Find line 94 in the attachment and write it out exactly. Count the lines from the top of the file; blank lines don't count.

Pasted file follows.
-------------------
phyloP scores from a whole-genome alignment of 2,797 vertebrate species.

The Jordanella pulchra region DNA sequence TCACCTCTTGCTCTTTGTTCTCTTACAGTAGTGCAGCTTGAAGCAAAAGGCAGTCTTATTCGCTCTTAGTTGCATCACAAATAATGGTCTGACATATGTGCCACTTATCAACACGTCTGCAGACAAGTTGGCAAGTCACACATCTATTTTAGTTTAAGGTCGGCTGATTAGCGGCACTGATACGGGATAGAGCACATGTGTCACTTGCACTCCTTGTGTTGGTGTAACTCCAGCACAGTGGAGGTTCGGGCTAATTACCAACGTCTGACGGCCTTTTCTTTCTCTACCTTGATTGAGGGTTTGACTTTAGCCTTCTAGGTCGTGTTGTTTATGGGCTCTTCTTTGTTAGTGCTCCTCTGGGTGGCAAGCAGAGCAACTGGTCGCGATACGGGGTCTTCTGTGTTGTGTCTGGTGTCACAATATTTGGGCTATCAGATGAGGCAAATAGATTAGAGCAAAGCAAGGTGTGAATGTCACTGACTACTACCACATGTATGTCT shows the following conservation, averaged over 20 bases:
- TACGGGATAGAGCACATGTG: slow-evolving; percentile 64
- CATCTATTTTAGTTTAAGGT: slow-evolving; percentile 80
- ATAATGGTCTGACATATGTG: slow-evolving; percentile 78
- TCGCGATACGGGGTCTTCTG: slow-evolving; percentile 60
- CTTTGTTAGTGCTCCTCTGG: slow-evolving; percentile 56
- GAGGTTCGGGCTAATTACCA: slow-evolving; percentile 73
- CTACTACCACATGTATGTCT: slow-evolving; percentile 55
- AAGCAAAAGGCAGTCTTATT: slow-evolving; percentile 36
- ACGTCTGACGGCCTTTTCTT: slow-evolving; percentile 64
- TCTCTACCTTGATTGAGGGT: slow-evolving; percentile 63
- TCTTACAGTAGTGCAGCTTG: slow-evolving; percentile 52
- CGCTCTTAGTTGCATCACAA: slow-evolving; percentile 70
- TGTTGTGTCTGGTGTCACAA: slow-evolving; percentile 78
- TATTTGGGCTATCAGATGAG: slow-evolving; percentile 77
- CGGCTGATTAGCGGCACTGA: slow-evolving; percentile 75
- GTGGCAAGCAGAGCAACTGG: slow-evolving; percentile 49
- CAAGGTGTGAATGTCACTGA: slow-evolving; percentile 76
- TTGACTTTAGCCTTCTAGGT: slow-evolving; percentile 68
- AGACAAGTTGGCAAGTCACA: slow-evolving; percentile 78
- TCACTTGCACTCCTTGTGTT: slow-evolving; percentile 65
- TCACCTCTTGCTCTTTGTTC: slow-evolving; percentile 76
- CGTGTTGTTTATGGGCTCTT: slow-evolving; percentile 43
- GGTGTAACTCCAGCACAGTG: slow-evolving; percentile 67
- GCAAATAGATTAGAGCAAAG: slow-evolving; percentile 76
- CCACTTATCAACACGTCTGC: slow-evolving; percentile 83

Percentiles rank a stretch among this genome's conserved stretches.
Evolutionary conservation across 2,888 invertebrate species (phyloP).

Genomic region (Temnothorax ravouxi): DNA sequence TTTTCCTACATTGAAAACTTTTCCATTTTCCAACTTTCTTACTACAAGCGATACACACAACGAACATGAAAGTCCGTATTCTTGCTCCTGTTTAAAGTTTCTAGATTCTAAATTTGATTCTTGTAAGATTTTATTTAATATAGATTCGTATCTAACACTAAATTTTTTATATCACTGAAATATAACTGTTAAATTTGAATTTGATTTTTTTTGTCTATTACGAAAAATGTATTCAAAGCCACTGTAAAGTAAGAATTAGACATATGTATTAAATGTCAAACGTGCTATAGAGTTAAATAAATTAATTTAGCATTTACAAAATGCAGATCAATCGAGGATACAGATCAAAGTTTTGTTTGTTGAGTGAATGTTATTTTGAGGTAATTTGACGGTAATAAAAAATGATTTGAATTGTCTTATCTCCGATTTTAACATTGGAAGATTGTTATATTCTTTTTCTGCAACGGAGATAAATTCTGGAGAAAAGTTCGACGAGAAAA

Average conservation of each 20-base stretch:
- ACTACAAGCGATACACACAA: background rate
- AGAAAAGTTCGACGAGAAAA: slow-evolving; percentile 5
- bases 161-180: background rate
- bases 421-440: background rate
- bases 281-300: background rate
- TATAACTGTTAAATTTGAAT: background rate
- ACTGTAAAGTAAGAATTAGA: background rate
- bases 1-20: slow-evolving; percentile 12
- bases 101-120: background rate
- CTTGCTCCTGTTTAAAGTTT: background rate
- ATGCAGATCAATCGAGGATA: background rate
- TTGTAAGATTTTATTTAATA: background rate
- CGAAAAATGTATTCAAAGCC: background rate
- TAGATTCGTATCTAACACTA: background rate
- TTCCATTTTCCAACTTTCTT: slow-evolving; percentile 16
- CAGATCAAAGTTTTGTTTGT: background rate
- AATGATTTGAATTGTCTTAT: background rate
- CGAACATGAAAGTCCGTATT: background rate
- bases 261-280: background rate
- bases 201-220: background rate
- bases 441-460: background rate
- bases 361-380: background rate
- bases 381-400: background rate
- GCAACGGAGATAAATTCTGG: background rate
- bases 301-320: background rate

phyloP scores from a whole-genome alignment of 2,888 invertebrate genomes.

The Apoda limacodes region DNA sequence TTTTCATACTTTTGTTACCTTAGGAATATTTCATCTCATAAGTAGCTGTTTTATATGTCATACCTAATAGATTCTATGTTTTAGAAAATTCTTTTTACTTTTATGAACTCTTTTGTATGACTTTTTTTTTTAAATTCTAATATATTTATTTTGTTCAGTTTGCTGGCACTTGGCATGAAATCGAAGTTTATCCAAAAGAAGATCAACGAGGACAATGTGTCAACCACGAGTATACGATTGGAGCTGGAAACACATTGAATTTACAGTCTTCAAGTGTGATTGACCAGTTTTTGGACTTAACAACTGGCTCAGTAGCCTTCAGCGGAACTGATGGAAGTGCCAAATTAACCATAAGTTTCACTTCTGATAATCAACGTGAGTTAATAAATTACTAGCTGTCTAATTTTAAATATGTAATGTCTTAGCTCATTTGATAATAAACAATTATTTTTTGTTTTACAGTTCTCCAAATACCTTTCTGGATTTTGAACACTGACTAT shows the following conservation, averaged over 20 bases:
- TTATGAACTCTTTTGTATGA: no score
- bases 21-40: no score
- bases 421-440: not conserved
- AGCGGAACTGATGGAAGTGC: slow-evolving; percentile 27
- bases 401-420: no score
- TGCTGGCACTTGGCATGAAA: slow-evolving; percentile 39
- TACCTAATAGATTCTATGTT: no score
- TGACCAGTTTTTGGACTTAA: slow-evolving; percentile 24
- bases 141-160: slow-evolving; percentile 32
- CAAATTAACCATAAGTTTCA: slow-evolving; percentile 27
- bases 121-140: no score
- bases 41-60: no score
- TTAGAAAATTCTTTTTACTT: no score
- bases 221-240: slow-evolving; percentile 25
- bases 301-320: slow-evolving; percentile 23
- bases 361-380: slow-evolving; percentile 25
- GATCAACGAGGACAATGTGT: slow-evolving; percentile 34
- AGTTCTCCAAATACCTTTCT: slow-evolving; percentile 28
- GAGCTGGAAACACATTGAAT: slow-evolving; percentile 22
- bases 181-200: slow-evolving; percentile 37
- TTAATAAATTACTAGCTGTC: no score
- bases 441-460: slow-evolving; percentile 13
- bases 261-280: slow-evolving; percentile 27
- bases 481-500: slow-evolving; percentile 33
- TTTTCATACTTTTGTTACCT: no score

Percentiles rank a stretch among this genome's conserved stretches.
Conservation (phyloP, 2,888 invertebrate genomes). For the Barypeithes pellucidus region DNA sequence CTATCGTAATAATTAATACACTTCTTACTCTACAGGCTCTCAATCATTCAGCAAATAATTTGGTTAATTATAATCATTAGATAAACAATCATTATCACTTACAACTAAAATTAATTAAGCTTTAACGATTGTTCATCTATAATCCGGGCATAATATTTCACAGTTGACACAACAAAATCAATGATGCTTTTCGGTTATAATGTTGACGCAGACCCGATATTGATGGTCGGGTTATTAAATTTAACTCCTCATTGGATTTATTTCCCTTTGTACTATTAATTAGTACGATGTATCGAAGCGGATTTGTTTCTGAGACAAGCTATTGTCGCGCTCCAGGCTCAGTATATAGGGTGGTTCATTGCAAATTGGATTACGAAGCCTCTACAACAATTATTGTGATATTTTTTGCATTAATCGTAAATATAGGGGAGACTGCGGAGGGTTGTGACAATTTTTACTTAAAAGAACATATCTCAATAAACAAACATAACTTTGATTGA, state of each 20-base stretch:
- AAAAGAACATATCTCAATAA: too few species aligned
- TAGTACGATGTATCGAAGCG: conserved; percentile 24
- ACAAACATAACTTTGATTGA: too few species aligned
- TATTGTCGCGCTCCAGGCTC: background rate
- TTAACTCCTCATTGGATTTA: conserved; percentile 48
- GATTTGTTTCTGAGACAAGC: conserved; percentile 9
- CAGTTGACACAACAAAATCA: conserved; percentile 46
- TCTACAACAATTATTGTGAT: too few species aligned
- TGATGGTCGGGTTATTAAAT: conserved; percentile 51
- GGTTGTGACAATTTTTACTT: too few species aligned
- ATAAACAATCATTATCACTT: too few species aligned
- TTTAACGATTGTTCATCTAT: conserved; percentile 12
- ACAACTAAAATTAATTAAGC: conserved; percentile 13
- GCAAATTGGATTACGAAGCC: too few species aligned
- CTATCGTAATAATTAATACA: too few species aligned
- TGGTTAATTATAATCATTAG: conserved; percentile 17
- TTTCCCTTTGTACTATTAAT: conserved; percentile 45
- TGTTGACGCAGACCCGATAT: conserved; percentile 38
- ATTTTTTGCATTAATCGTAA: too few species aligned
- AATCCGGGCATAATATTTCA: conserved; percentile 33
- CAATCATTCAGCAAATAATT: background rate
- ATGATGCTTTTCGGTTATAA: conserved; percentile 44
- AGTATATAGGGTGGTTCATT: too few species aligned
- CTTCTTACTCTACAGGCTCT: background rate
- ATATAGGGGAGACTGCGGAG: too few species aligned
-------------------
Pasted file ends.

- TGATGGTCGGGTTATTAAAT: conserved; percentile 51